Female volunteer bringing groceries to a senior woman at home

By Albiona M. Rakipi

We are all connected, and COVID-19 is a manifestation of this idea.

Even as someone who works with young children — regularly exercising patience and calm — I, too, am feeling the same panic and anxiety as others around the world. During this time, I have observed my internal dialogue: I am scared. I don’t know what will happen. How will this virus affect me? Will I be fine because I am under 60 and healthy? How do my choices impact others? I came to the realization — as quickly as the coronavirus spread — the pandemic is not about me and my family, but about us and our human family. We are all connected, and COVID-19 is a manifestation of this idea.

The virus does not discriminate, and everyone is vulnerable. Though this time has been difficult, daunting, overwhelming and unsettling, I have gained vital lessons. In this uncertain time, the one certainty I know is this: If we allow it, COVID-19 can teach us. Here are four pivotal observations I have made during this time.

The Beauty of Selflessness

Selflessness is defined as: “To concern more with the needs and wishes of others than with one’s own.” Nothing personifies this act more than seeing first responders tirelessly show up day after day, putting themselves at risk for the sake of others. It is humanity at its finest. To say “thank you” is not enough. Countless stories are shared, illustrating their heroism. Grace is shown every time medical personnel hold the hand of an ill patient because their loved ones are not allowed in. Despite their exhaustion, they provide comfort to so many who are terrified due to all the unknowns. There was no handbook, or roadmap to follow—but their grace guided them through this precarious time. They have given us so much: When so many of us needed to lean, they stood strong and never wavered.

Leaders have risen in unlikely places

To the grocery store employees, delivery drivers, factory employees, mail carriers, and so many more, you are the unsung heroes during this time. To the teachers who came up with creative ways to reach your students, thank you. To the grocery store employees, your role is critical and essential for functional living. Thank you for continuing to show up each day, risking your own exposure so we can feed our families. My hope is that once this is all said and done, you never feel undervalued. I find myself asking, “What would we do if they decided not to come to work?” Your significance is immense, and the world knows it. If you entertained the idea of a pandemic a few months ago, would it dawn on you that these individuals would be critical to your well-being? Simply said, from the heart, I thank you!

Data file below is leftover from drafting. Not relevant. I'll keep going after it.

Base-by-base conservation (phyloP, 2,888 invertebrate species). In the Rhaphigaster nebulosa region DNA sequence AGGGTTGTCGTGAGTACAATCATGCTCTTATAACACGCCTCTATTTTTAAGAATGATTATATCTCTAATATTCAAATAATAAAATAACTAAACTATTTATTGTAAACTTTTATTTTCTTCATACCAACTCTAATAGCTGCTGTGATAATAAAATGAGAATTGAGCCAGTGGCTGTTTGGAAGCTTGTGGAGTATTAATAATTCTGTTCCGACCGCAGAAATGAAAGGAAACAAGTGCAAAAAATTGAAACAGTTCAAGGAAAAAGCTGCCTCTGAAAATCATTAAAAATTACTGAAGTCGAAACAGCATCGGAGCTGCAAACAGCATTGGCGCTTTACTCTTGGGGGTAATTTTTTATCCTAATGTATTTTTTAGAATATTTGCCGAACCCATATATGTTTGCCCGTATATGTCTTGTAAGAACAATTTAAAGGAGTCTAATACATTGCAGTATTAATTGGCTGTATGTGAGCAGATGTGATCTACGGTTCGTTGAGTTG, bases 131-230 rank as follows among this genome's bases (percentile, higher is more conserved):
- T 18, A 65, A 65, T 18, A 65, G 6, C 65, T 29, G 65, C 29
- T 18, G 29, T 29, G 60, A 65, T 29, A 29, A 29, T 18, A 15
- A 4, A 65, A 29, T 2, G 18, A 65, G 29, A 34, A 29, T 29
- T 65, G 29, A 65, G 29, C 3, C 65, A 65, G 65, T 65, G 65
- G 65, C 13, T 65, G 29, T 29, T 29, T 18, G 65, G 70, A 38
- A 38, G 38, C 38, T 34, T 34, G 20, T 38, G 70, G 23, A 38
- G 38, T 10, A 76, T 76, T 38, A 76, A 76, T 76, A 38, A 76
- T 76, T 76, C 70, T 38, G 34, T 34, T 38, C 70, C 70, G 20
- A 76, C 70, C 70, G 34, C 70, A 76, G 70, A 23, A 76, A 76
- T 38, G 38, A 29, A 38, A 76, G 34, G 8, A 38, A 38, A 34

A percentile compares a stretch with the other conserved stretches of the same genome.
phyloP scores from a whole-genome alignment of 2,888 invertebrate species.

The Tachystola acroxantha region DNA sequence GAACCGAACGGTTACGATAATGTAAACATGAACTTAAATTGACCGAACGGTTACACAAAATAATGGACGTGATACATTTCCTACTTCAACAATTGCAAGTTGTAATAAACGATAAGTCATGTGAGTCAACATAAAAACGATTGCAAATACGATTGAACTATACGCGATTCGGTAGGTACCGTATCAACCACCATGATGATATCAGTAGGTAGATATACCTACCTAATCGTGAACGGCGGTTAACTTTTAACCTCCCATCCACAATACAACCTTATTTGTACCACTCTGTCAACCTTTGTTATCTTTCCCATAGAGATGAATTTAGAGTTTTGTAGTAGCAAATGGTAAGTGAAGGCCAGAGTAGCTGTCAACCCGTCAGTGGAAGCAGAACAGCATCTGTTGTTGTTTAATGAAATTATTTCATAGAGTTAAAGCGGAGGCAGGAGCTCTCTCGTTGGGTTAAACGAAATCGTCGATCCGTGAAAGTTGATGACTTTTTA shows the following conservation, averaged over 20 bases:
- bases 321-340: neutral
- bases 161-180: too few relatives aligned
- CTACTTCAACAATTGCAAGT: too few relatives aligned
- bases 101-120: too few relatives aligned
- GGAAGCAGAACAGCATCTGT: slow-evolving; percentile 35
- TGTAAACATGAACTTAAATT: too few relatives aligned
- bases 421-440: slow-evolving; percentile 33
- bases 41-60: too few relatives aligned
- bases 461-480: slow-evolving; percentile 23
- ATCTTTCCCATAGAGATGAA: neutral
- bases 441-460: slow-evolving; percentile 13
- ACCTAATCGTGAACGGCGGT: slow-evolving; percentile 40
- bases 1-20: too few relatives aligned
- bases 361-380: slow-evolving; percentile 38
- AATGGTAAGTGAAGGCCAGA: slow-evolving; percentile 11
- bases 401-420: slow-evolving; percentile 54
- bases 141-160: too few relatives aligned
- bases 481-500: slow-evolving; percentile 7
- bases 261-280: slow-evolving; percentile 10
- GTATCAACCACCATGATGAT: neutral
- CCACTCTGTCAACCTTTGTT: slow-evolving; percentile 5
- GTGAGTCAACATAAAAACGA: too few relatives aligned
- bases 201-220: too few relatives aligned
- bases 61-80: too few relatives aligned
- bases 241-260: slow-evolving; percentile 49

The realization that less is more       

This has been one of the greatest lessons for me. I find myself asking, “What do I really need?” Priorities are clear. Before the pandemic — though I didn’t see it this way — I was consumed with being a consumer. Shoes, purses, things mattered. No longer do they. They’re beautifully replaced by long walks outside, the sun shining through the window, sitting and enjoying simple conversations with loved ones and welcoming a slower pace where I can hear my thoughts. I’ve discovered so many buried gems in my every day. This time can be described as quieting the noise, with pauses allowed, to rediscover what I have always known. It is the small things that matter.

A Gratitude Practice

This has always been a part of my daily routine, though at this moment, it has carried me through. The research on practicing gratitude is abundant and clear: When we take a moment to say “thank you,” we allow ourselves to see the beauty in all that is. Each day is a gift, full of blessings waiting to be discovered. In the worst of times can we manage to say “thank you” for our breath? Can we see the beauty in the small things — spring’s arrival, the birds singing, the sound of laughter, connection to others despite being physically isolated? When thoughts of panic arise, or anxiety creeps in, I push pause and make space for gratitude. This practice renews my frame of mind each time I commit to it. An offering of thanks is a welcoming of grace. When your mind races —as it will during this time— breathe and find something, as small as it may be, and remind yourself of the blessings that surround you.

As isolating as this situation has been, I have never felt more connected to our human family as I do right now. Every morning I go outside for a run. As I pass by others, despite the physical distance, smiles and expressions of warmth are shared to communicate, “I am with you.”

Questions remain and uncertainties persist. I don’t know what the future holds or what normal will look like. My hope is that we can awaken to the idea of our connectedness and how every choice we make has an impact on us all. As the spiritual teacher and author Pema Chodron suggests, we can look at one another and realize, “I am you and you are me.” When the day comes and we leave this pandemic behind, can we make choices, less about I and more about us? To my global family, I leave you with this: May you be safe, may you be healthy, may you be happy, and may you live with ease.

Albiona Rakipi
Albiona Rakipi

Albiona Rakipi has 20 years of experience working with children and families as an early childhood educator and currently as a speech and language pathologist at the Kaufman Children’s Center in West Bloomfield. She describes herself as a lifelong learner committed to the belief that there is more good in the world than there is bad.

Have you been impacted by COVID-19? We want to hear your story. Email stephanie@detroitwritingroom.com with your topic. Submissions must be under 1,300 words.

Previous articleHow to Cope with Your Canine During Quarantine
Next articleWhat It’s Like to be a Pregnant Doctor During COVID-19